BALTIMORE, MD — The Maryland Zoo in Baltimore recently welcomed an Addra gazelle calf. The male calf was born on Wednesday, November 7, to parents Wren and Mukuru.

The Zoo’s herd is now made up of four animals. The females, Wren and Pipit, are named for birds, so to stick with that theme, the animal care team has named the calf Merle, which is French for blackbird.

“He is a healthy 11-pound calf,” stated Erin Cantwell, mammal collection and conservation manager at the Zoo. “This is Wren’s first baby and she is doing a great job caring for him.”

The Addra gazelle (Nanger dama), also known as the dama gazelle and mhorr gazelle, is the largest and tallest gazelle species. Native to Africa’s Sahara desert region, Addra gazelle are critically endangered due to habitat loss and overhunting.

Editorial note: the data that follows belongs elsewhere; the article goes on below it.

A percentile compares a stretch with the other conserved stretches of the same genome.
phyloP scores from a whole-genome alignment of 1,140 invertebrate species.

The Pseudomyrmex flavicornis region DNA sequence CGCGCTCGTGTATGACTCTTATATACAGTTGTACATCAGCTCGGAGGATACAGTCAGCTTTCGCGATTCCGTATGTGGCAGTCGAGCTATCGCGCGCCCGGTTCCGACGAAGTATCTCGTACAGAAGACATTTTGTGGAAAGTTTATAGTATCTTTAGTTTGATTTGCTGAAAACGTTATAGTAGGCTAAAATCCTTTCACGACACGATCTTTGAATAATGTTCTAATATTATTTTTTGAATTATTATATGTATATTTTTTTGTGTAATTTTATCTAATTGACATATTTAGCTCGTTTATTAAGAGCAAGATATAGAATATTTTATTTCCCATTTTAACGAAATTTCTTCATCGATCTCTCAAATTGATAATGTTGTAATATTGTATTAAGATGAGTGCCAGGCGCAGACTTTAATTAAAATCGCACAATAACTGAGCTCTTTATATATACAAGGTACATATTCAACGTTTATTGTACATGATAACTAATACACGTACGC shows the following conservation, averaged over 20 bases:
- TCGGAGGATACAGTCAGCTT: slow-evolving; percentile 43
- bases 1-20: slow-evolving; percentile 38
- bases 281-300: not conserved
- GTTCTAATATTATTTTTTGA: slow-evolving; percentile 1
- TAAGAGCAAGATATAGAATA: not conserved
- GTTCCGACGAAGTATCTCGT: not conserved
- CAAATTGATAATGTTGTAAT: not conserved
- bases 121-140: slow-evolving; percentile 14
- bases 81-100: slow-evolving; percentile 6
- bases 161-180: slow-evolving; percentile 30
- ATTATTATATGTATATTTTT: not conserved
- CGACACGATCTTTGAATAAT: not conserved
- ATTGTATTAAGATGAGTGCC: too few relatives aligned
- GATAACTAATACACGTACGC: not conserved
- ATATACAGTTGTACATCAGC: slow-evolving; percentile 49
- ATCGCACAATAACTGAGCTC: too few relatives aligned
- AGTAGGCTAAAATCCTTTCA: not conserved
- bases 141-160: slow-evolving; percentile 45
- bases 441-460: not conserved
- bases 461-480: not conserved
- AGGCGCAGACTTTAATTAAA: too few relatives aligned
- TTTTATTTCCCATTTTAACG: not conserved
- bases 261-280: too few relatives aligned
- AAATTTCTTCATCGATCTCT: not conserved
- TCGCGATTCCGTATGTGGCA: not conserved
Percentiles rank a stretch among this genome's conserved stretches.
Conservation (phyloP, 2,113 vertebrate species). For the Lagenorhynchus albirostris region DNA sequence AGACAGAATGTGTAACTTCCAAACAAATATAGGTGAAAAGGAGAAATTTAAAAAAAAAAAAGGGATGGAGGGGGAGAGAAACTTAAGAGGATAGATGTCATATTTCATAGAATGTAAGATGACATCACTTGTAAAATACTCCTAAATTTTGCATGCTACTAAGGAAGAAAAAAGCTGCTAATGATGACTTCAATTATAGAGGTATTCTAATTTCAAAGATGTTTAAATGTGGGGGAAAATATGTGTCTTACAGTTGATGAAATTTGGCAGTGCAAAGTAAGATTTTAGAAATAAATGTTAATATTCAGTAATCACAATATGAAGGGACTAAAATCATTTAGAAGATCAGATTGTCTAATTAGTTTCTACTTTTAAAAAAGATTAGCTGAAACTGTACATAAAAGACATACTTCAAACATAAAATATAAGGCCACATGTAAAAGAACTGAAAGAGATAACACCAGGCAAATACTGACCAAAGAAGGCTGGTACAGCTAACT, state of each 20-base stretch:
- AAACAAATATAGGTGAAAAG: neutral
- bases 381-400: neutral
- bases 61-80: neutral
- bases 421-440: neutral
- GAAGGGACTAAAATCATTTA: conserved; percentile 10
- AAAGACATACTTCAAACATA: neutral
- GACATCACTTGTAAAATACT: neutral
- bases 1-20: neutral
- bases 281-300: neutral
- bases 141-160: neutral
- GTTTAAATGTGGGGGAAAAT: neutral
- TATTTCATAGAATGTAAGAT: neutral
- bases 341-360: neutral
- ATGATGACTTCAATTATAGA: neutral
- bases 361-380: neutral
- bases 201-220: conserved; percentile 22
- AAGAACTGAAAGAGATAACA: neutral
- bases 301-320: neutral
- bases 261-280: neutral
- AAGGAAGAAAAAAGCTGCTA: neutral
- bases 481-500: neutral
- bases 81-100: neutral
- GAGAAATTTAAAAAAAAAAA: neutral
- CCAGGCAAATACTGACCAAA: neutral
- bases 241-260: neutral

“Right now, Wren and Merle are bonding behind-the-scenes,” said Cantwell. “Based on their health and the cold weather, we anticipate it will be a couple of months before they will make their public debut.”

The calf’s birth was the result of a recommendation from the Addra Gazelle Species Survival Plan (SSP) coordinated by the Association of Zoos and Aquariums (AZA). SSPs provide breeding recommendations to maximize genetic diversity, with the goal of ensuring health of the individual animal, as well as the long-term survival of the species population to help save animals from extinction.

During warmer weather, the Addra gazelles can be found in the African Watering Hole habitat near the rhino, ostrich, and zebra.

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